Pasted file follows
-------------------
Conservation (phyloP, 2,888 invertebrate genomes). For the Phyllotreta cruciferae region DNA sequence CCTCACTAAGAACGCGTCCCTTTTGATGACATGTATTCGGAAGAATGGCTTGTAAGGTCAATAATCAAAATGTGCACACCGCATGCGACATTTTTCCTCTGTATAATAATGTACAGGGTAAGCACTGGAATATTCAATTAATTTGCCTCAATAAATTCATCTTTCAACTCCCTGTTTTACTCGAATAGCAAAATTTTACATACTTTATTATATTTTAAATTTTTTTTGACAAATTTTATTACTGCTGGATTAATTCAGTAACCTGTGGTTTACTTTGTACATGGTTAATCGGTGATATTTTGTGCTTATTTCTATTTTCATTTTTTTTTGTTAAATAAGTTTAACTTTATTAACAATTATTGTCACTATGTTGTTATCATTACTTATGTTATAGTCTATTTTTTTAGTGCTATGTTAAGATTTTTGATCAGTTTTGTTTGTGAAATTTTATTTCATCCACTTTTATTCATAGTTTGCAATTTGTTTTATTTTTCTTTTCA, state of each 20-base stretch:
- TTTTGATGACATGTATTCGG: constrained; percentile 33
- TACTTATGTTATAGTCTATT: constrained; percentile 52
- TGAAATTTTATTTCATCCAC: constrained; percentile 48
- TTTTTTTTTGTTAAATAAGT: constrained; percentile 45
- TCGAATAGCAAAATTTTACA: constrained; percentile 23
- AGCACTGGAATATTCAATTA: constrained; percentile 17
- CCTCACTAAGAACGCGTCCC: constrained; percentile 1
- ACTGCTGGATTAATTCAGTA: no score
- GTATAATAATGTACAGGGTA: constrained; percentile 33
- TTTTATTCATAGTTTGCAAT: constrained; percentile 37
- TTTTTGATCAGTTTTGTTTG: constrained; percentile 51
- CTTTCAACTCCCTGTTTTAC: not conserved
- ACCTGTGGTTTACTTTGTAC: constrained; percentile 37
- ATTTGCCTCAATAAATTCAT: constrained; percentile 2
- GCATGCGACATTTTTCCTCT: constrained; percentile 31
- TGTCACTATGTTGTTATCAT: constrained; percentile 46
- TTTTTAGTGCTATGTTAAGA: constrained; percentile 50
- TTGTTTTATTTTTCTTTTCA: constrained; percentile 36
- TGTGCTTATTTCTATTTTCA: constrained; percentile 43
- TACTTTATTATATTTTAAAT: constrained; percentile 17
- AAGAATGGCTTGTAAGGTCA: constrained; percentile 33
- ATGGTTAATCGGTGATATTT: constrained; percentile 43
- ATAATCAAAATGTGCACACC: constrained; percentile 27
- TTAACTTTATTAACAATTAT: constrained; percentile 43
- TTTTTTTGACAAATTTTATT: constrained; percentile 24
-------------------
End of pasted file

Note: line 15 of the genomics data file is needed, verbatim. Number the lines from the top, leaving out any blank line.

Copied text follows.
- ATTTGCCTCAATAAATTCAT: constrained; percentile 2